A Cascade of Early Comics, Charlie Chan
Call it the summer of the two Charlies; vintage comedies of Charlie Chaplin and the mysteries of Charlie Chan have just hit video stories.
Kino on Video has released the second installment in its ambitious eight-volume “Slapstick Encyclopedia” ($90 for the set; $25 each) collection. The latest four volumes of silent comedy classics features 25 rib-ticklers starring such clowns as Charlie Chaplin, Laurel and Hardy, Will Rogers, Harold Lloyd, Larry Semon, Charley Bowers and Billy Bletcher.
“Chaplin & Co.: The Music Hall Tradition” features two Chaplin shorts, his 1916 classic “The Rink” and 1915’s lesser-known “A Night at the Show"--in which he plays several parts--plus a rare snippet of Chaplin from 1916 in which he conducts an orchestra.
Also featured on the tape is 1916’s “Live Wires and Sparks,” starring Billie Ritchie, a British music hall star from whom Chaplin heavily borrowed. “Live Wire” is the only filmic record of Ritchie’s pantomime talents. “He’s In Again,” from 1918, stars Billy West, one of the best known Chaplin imitators. The amusing “‘Pie-Eyed,” from 1925, stars a pre-Oliver Hardy Stan Laurel as a very funny drunk.
“Hal Roach: The Lot of Fun” highlights the antic comedies from Hal Roach’s laugh-filled studio lot, including the early Harold Lloyd comedy “Get Out and Get Under,” from 1920; the 1923 Our Gang comedy “Dogs of War,” which features a cameo by Lloyd; and the charming Will Rogers spoof from 1924, “Big Moments From Little Pictures.”
“The Race Is On” shines the spotlight on the madcap antics and zany stunts featured in silent comedy. One of the best known shorts is 1917’s “Teddy at the Throttle,” which stars a very young Gloria Swanson, Wallace Berry and the amazing Teddy the dog. Monty Banks provides some chills in 1927’s “Chasing Choo Choos,” and Billy Bevan and Andy Clyde cause hilarious havoc under the big top in 1927’s “Circus Today.”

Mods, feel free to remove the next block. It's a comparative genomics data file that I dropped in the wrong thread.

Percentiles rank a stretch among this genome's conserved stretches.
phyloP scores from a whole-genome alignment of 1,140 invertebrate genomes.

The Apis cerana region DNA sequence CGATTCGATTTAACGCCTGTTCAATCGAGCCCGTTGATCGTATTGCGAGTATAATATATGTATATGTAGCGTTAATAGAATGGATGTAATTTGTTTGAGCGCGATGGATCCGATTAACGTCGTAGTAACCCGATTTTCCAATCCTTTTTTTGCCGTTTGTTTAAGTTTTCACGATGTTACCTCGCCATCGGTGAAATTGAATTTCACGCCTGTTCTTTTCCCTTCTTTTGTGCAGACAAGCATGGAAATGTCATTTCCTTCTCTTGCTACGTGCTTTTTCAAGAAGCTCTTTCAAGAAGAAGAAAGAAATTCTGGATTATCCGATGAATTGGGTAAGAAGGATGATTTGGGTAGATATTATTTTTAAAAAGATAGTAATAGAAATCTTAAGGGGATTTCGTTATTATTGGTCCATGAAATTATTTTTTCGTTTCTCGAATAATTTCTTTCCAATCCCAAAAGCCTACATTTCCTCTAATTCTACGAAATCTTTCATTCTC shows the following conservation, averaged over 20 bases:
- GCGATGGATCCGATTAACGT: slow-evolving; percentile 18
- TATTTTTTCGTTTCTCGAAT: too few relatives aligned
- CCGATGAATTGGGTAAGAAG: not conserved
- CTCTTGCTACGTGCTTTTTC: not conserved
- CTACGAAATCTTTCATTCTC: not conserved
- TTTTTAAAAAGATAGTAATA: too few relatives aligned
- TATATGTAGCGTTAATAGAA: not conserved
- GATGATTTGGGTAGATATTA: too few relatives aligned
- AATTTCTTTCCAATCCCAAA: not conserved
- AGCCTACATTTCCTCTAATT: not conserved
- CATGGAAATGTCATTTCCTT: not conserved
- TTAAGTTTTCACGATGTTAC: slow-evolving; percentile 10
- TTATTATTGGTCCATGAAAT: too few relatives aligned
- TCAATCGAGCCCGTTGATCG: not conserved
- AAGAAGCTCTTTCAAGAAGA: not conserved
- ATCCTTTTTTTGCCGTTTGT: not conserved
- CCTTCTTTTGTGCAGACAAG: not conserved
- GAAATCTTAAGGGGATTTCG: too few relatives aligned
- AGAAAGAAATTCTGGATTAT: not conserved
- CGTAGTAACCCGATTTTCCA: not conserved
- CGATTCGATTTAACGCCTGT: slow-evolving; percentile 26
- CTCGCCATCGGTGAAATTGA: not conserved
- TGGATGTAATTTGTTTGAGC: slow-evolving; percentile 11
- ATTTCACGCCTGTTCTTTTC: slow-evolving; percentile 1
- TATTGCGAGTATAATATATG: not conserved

“Eight Tons of Fun: Comedy’s Anarchic Fringe” highlights the crazy comedies produced at smaller, independent companies. Ben Turpin is a hoot in “Yukon Jake,” a 1924 spoof of Jack London’s adventure novels; lanky Larry Semon headlines and directs the frenetic 1920 comedy “The Grocery Clerk”; and the Keatonesque Charley Bowers stars in the inventive 1926 comedy “Now You Tell One.”
To order any of the Kino comedy videos, call (800) 562-3330.
MGM has repackaged six Charlie Chan mysteries ($14 each) starring Sidney Toler as Earl Der Biggers’ famous Asian sleuth.
Hollywood produced its first Chan mystery in 1926, but the sleuth, who worked for the Honolulu police force, didn’t really catch on with moviegoers until 1931 when Fox cast Swedish actor Warner Oland in “Charlie Chan Carries On.” After Oland’s death in 1937, Toler took over the series and made several popular films as Chan.
Fox dropped the series in 1942, but two years later, Monogram Pictures revived the mysteries and brought back Toler, who was in his early 70s. In these outings, Chan was now working for the federal government. Added to the mix was African American comic Mantan Moreland in the stereotypical role of Chan’s chauffeur Birmingham Brown. Benson Fong also was on hand as Chan’s sleuthing son, Tommy.
MGM’s “Chan” collection features the low-budget, rather lackluster Monogram thrillers. The films seem pretty politically incorrect in today’s climate, especially since Toler isn’t even Asian. Mystery fans, though, may get a kick out of the 1945 “The Shanghai Cobra,” in which Chan investigates several murders caused by lethal snake bites. It was directed by the well-respected Phil Karlson (“Hell to Eternity”).
The 1944 “Meeting at Midnight” (also known as “Black Magic”) is an OK mystery involving a murder at a seance, and 1945’s “Scarlet Clue” is a tolerable entry in which Chan is searching for some lost radar plans.
Toler died in 1947 and Roland Winters took over. The series, though, ran out of steam in 1949.